BAKU (Reuters) - About 1,000 Azeris held a rally on Sunday to protest against rising prices and a crackdown on human rights as economic problems mount ahead of a parliamentary election this year in the oil-producing former Soviet republic.
Hit by the fall in global oil prices, the ruble’s drop against the dollar in neighboring Russia and the separatist war in east Ukraine, the South Caucasus country devalued the manat currency in February.
With hardship growing before November’s poll, some discontent has already emerged in the mainly Muslim country of 9 million, which has been under the firm rule of President Ilham Aliyev since he succeeded his father as president in 2003.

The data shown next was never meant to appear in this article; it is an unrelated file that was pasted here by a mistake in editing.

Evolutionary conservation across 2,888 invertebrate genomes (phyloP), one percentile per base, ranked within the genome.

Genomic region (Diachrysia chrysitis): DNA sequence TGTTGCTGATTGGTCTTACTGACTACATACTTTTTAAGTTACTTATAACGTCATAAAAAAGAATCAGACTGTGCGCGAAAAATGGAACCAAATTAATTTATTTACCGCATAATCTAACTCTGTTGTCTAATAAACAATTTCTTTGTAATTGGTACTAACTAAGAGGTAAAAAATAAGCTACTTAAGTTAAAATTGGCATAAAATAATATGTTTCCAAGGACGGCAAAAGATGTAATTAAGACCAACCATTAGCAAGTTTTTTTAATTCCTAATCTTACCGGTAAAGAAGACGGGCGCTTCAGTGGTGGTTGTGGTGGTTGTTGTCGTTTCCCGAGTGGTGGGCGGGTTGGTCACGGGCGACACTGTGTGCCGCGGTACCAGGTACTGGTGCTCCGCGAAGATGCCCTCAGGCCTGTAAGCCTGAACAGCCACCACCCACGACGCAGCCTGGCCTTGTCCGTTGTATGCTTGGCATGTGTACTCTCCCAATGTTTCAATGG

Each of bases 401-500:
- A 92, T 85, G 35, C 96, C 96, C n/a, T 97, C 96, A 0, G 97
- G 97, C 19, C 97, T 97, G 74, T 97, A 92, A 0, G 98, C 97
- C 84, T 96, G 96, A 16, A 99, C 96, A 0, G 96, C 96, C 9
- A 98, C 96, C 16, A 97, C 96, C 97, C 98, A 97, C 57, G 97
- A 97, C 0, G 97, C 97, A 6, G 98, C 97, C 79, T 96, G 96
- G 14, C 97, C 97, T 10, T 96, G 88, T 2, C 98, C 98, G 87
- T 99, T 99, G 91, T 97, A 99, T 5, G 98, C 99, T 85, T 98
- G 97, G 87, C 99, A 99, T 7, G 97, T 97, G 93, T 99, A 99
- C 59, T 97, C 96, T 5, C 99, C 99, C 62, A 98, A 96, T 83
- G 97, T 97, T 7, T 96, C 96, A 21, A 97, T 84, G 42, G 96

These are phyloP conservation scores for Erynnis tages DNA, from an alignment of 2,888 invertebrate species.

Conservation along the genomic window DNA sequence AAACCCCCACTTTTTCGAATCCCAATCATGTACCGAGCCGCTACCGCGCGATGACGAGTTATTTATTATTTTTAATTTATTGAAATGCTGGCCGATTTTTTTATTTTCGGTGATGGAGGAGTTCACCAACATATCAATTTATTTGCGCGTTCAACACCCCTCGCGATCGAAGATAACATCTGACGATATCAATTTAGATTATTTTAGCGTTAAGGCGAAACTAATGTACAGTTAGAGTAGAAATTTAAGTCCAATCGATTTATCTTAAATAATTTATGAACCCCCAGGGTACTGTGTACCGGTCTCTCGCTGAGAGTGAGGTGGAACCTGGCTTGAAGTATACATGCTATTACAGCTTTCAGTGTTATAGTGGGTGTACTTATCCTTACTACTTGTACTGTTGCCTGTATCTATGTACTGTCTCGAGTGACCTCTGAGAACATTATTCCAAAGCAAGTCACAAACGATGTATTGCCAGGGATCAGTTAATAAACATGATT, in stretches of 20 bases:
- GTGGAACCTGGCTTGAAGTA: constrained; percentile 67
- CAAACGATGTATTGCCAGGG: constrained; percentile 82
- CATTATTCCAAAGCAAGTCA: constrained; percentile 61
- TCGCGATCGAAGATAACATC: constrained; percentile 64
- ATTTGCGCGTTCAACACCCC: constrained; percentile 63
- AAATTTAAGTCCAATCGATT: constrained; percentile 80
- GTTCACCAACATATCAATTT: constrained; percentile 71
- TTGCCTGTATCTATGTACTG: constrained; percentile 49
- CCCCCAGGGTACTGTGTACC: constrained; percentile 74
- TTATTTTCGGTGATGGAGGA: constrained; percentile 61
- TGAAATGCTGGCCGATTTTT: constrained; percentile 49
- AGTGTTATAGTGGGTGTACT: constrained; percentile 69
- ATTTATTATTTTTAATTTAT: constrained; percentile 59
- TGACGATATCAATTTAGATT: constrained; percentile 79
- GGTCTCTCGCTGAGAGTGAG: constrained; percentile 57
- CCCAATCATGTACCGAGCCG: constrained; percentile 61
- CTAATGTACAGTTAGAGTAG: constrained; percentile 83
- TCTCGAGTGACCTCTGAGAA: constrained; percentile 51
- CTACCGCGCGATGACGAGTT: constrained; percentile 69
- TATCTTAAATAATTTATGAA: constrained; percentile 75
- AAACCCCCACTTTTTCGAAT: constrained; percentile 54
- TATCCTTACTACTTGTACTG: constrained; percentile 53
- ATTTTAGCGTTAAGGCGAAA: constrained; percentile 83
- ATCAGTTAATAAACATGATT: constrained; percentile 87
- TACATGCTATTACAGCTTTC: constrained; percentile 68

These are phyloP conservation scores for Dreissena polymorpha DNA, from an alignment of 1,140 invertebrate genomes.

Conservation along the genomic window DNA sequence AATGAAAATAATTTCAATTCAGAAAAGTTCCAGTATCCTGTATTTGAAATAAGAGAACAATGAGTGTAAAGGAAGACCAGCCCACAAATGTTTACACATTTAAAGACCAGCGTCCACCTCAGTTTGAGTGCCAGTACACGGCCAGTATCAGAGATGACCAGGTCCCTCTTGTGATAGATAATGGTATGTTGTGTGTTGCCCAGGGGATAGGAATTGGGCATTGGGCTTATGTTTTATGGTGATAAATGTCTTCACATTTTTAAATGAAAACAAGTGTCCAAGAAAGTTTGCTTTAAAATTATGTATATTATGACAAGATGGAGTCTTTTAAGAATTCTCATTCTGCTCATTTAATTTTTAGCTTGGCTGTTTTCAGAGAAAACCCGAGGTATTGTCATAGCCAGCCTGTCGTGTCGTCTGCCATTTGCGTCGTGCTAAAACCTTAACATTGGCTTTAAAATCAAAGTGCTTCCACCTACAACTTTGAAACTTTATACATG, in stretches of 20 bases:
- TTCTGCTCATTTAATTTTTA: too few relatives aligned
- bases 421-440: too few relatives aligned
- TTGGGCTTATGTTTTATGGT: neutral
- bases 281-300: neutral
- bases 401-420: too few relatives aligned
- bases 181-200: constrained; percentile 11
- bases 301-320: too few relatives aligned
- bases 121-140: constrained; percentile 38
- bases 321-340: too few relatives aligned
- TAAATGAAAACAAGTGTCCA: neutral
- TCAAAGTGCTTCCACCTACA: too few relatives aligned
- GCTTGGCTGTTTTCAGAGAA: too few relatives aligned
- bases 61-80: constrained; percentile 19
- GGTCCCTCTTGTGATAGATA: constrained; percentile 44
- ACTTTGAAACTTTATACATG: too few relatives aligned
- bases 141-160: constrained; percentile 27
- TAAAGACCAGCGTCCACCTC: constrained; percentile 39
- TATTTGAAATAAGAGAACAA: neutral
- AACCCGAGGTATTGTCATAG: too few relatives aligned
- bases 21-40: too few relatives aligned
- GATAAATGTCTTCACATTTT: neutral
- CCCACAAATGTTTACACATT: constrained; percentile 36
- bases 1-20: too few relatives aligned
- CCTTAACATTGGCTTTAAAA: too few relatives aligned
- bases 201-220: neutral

Human rights groups accuse it of muzzling dissent and jailing opponents, charges it denies.
The rally, which was sanctioned by authorities and organized by the National Council, a group of main opposition parties, was held at a stadium on the outskirts of the capital Baku.
“We should force the government to hold economic reforms,” said Ali Kerimli, the head of an opposition Popular Front, addressing the crowd. “That’s why we should express our protest and hold regular rallies.”
Protesters chanted “Freedom!”, “Resignation!”.
Two weeks ago, a similar rally attracted some 4,000 people.
Economic analysts say the government’s target of 4.4 percent growth this year is at risk because it envisages oil at $90 a barrel. Brent crude is now trading below $60.
Oil and gas account for 95 percent of the country’s exports and 75 percent of government revenue.
The government has forecast annual inflation of 2.3 percent in 2015, up from 1.4 percent in 2014, although central bank president Elman Rustamov said in February prices could rise by 5-6 percent this year.
Reporting by Nailia Bagirova; Writing by Margarita Antidze; Editing by David Evans